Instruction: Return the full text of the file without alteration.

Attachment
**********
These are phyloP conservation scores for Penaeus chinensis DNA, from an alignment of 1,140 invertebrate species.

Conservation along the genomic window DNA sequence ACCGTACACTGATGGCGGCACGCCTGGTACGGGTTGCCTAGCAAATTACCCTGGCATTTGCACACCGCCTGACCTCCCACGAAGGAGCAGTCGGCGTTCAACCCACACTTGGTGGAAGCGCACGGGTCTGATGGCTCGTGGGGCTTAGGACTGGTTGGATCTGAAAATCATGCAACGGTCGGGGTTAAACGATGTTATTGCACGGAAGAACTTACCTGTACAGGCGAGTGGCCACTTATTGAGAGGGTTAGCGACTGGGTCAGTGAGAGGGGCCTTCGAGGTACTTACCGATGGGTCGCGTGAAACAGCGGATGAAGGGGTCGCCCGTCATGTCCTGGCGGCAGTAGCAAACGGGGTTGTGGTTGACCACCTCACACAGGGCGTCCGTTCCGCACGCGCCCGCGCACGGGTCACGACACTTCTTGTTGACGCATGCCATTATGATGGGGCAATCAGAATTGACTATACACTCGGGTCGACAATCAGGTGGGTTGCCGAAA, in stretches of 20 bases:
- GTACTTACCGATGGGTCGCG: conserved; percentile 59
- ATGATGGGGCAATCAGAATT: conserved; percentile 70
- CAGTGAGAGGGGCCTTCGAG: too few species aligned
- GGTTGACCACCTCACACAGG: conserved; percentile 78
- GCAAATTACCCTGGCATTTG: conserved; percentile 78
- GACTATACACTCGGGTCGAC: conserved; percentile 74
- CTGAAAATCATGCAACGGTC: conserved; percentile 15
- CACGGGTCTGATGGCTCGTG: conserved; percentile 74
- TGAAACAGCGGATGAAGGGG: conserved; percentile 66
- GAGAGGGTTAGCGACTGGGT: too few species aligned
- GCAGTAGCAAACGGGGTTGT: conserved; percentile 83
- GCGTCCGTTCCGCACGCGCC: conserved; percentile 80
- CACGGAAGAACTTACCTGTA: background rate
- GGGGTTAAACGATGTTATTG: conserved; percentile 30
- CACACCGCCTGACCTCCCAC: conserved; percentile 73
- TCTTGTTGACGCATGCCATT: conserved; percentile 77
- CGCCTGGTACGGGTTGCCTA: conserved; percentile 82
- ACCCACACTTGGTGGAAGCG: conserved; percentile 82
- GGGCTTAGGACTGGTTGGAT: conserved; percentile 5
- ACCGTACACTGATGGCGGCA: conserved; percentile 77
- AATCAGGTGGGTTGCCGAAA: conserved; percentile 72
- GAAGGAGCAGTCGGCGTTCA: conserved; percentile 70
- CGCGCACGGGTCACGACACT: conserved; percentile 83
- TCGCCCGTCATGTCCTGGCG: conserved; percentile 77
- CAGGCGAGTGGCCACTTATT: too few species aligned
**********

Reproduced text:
These are phyloP conservation scores for Penaeus chinensis DNA, from an alignment of 1,140 invertebrate species.

Conservation along the genomic window DNA sequence ACCGTACACTGATGGCGGCACGCCTGGTACGGGTTGCCTAGCAAATTACCCTGGCATTTGCACACCGCCTGACCTCCCACGAAGGAGCAGTCGGCGTTCAACCCACACTTGGTGGAAGCGCACGGGTCTGATGGCTCGTGGGGCTTAGGACTGGTTGGATCTGAAAATCATGCAACGGTCGGGGTTAAACGATGTTATTGCACGGAAGAACTTACCTGTACAGGCGAGTGGCCACTTATTGAGAGGGTTAGCGACTGGGTCAGTGAGAGGGGCCTTCGAGGTACTTACCGATGGGTCGCGTGAAACAGCGGATGAAGGGGTCGCCCGTCATGTCCTGGCGGCAGTAGCAAACGGGGTTGTGGTTGACCACCTCACACAGGGCGTCCGTTCCGCACGCGCCCGCGCACGGGTCACGACACTTCTTGTTGACGCATGCCATTATGATGGGGCAATCAGAATTGACTATACACTCGGGTCGACAATCAGGTGGGTTGCCGAAA, in stretches of 20 bases:
- GTACTTACCGATGGGTCGCG: conserved; percentile 59
- ATGATGGGGCAATCAGAATT: conserved; percentile 70
- CAGTGAGAGGGGCCTTCGAG: too few species aligned
- GGTTGACCACCTCACACAGG: conserved; percentile 78
- GCAAATTACCCTGGCATTTG: conserved; percentile 78
- GACTATACACTCGGGTCGAC: conserved; percentile 74
- CTGAAAATCATGCAACGGTC: conserved; percentile 15
- CACGGGTCTGATGGCTCGTG: conserved; percentile 74
- TGAAACAGCGGATGAAGGGG: conserved; percentile 66
- GAGAGGGTTAGCGACTGGGT: too few species aligned
- GCAGTAGCAAACGGGGTTGT: conserved; percentile 83
- GCGTCCGTTCCGCACGCGCC: conserved; percentile 80
- CACGGAAGAACTTACCTGTA: background rate
- GGGGTTAAACGATGTTATTG: conserved; percentile 30
- CACACCGCCTGACCTCCCAC: conserved; percentile 73
- TCTTGTTGACGCATGCCATT: conserved; percentile 77
- CGCCTGGTACGGGTTGCCTA: conserved; percentile 82
- ACCCACACTTGGTGGAAGCG: conserved; percentile 82
- GGGCTTAGGACTGGTTGGAT: conserved; percentile 5
- ACCGTACACTGATGGCGGCA: conserved; percentile 77
- AATCAGGTGGGTTGCCGAAA: conserved; percentile 72
- GAAGGAGCAGTCGGCGTTCA: conserved; percentile 70
- CGCGCACGGGTCACGACACT: conserved; percentile 83
- TCGCCCGTCATGTCCTGGCG: conserved; percentile 77
- CAGGCGAGTGGCCACTTATT: too few species aligned